‘Your tartan skirt and the twin set I’ve just knitted for you should strike the right note with the sort of people who live in Queensmore Avenue, Paula,’ Mum tells me on our first door-knocking afternoon. She obviously considers her old brown coat and hat good enough to wear to promote Dad’s window cleaning service.
Angela Addington from upstairs is pulling a key on a string from under her blouse as Mum and I step from our flat. I have red ribbons clinging to the two bunches of hair sticking out either side of my head like stunted antlers. I can see that Angela thinks they look ridiculous. She smiles a sickly lifting of the corners of her mouth and says, ‘Hello Paula and Mrs
. Sorry, Dibble.’
Angela doesn’t usually say hello and smile at me. Perhaps she likes me after all. Mum barely nods, careful not to show Angela what’s written on the handbills she’s holding. She pushes my bundle closer to my chest and away from Angela.
‘You know your father said to keep this to ourselves,’ Mum reminds me when we’re out of earshot. ‘It’s family business and very important. We don’t want the rest of the street knowing what we’re up to.’ It hasn’t occurred to Mum that anyone in Blountmere Street will be interested.
Queensmore Avenue is lined with large double-fronted houses with long drives like gravel snakes leading to their front doors. Mum gives the pleats of my kilt a tweak and rubs my face with a spat-on handkerchief, before we step up the path of the first mansion. The door knocker is a replica of a lion’s mouth that snarls when you lift it. A woman in a turquoise blue dress with tiny pearl buttons down the front answers the door.
In an effort to sound posh, Mum clips her words short. ‘Good afternoon, we're calling to enquire whether you'd like to have your windows cleaned?’ Mum nods at me to offer the woman one of the handbills and hurries on. ‘We're offering a very reasonable price and an excellent job. One and six for the whole house.’
The woman looks over the top of her glasses. ‘Actually, we have a window cleaner, although he’s not very reliable,’ she adds.
‘You'd find my husband ever so dependable. Very regular, he'd be. A real perfectionist.’ Mum had read the word, “
”, in the latest edition of her
‘In that case, I suppose I could make the change to your husband.’
‘Would you like your windows cleaned weekly?’ Before the woman can reply, Mum says, ‘Weekly it is.’ She takes a pencil and notebook from her bag and writes down the address.
I smile at the woman. The picture of the turquoise dress will be forever in my memory.
A sun-drenched June is brought to a climax by a series of thunderstorms that signal a soggy July. Mum continues to trudge the streets.
‘Why do we have to call on at least ten people to get one customer?’ I complain. Not everyone’s impressed with Mum’s sales pitch, with its “
‘Some people are so rude. That last man didn't even let you finish.’
‘That's life,’ Mum says, although I know she’s beginning to get tired of walking up endless paths. She’s tired of saying the same thing, standing at unwelcoming front doors, and smiling at unfriendly people.
Her old brown shoes are not sturdy enough for what she’s putting them through. Every night, when she’s finished delivering handbills, she rushes home to make Dad a cup of tea, fetch his newspaper and cook his dinner. Then she soaks her feet in an old enamel washing bowl full of steaming water. Her legs twitch and her hair falls in lifeless strands around her face.
Dad doesn’t seem to notice Mum’s sore feet. All he does is grunt when she shows him the increasing number of names in her notebook. I know he must be pleased, though, because some evenings when he’s finished reading
he lets me tickle him. When he’s in an extra specially good mood he calls me a “silly happorth”, but he never thanks Mum.
‘Well, that's it. I reckon we've got enough customers for your father to start his business,’ Mum tucks the last of the handbills in her bag. ‘I finished calling on the shops in the High Street earlier on, and I don't see much sense in going further afield. Transporting his ladders is something your father’s going to have to think about. Knowing him, he’ll have got it all worked out. I expect he’ll get a hand cart like that window cleaner in Kentlyn Avenue. A hand cart’s nothing to be ashamed of,’ Mum says, as if she is.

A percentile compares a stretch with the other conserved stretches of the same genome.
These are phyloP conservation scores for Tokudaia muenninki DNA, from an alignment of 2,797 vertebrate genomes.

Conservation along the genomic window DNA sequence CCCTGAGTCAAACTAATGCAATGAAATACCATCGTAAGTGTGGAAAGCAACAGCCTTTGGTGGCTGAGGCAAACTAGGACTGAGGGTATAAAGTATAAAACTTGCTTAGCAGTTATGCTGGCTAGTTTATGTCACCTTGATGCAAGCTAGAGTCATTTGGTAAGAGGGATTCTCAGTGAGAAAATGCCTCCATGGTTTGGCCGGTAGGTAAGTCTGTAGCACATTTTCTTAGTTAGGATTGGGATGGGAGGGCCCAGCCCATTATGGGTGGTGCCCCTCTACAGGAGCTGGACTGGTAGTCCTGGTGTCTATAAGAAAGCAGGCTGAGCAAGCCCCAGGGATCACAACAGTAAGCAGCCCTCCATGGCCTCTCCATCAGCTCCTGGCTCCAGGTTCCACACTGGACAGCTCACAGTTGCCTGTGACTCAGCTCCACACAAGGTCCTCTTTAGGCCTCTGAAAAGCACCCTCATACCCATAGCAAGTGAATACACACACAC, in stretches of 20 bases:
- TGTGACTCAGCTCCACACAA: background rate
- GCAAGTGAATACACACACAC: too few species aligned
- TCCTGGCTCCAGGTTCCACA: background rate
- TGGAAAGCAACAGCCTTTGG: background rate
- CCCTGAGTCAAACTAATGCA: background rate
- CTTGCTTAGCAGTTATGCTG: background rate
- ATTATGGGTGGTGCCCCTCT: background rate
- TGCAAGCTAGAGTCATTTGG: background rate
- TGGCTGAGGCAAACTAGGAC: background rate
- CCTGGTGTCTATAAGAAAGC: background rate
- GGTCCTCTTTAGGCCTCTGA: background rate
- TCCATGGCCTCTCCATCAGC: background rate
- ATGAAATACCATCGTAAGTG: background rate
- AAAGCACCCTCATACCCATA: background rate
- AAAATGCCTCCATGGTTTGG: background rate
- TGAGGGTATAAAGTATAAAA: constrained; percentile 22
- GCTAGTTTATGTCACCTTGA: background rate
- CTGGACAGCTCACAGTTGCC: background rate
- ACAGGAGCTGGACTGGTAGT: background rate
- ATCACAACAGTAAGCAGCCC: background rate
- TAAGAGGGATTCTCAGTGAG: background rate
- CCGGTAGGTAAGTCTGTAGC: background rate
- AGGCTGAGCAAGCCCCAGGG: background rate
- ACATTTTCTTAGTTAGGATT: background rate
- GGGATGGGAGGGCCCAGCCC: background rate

With only a list of addresses in a notebook to base our future on, Dad’s in a good mood when Mum tells him she thinks she’s got enough windows for him to clean. He manages a strange twisting of the muscles in his face into what passes for a smile. It’s amazing, when it seems to me Dad’s life has always been one of “play it safe”.
Wearing a lopsided waitress head-dress I’ve made from a white paper bag, I pour lemonade into our best glasses and give Dad a Fry’s Peppermint Cream bar, his favourite.
I can hardly believe it when he allows Mum and me to tickle him. He calls us
Then, when they’re dozing in their chairs, I switch off the light and lie on the rag rug in front of the fire. I allow myself to be drawn into a landscape of flame-jewelled grottos, where flickering orange and yellow spirits dance.
‘There's a motor bike parked outside,’ Mum says, on her return from her usual Saturday shopping. Except for bicycles, no one in Blountmere Street owns a vehicle.
Mum hoists her shopping bag on to the table. ‘It's a nice motor bike. Looks new.’ As usual Mum speaks to the back of Dad’s head as he sits in his chair scribbling figures on a piece of paper. At the same time, he’s trying to push a black cash box under his chair with his foot.
‘Perhaps the motor bike’s stolen. If it stays there, we'll have to report it to the police.’ Mum begins stuffing things into cupboards.
‘No need,’ Dad mumbles.
‘What do you mean?
‘What I said. It's mine.’
‘Yours! You never said anything about buying a motorcycle.’
‘How else am I supposed to carry me bleedin’ ladders round? In any case, I don’t ‘ave to broadcast everything to everyone.’
‘I thought you'd make a hand cart.’ Mum is clearly flustered.
‘You thought wrong, didn’t you? I've bought a BSA Five Hundred instead. That beats a barrow any day. It’ll show this lot round ‘ere a thing or two. I'll make a cart to fit on the side for the ladders to go on. Want to have a look?’ Dad avoids Mum’s eyes and asks me instead.
Outside, the machine shines against the dusty bombsite opposite.
‘Not bad, eh?’ Dad caresses the chrome handlebars. ‘And paid for in cash. Not any of this ‘ere hire purchase lark.’ He says it loud enough for the neighbours to hear.
‘It's lovely.’ I climb up on to it, while Mum gazes at the motor bike and back at Dad. I’m pretty sure she’s thinking that he’s kept her short of housekeeping and watched her struggle to pay the bills, yet all the time he’s had enough to buy a brand new motor bike. What’s more, he’s expected her to set up his window cleaning business for him without a single word of thanks.
She folds her arms and concentrates on the landscape of rubble the other side of the street. ‘It’s a very nice motor bike. You father’s a clever man,’ she says at last.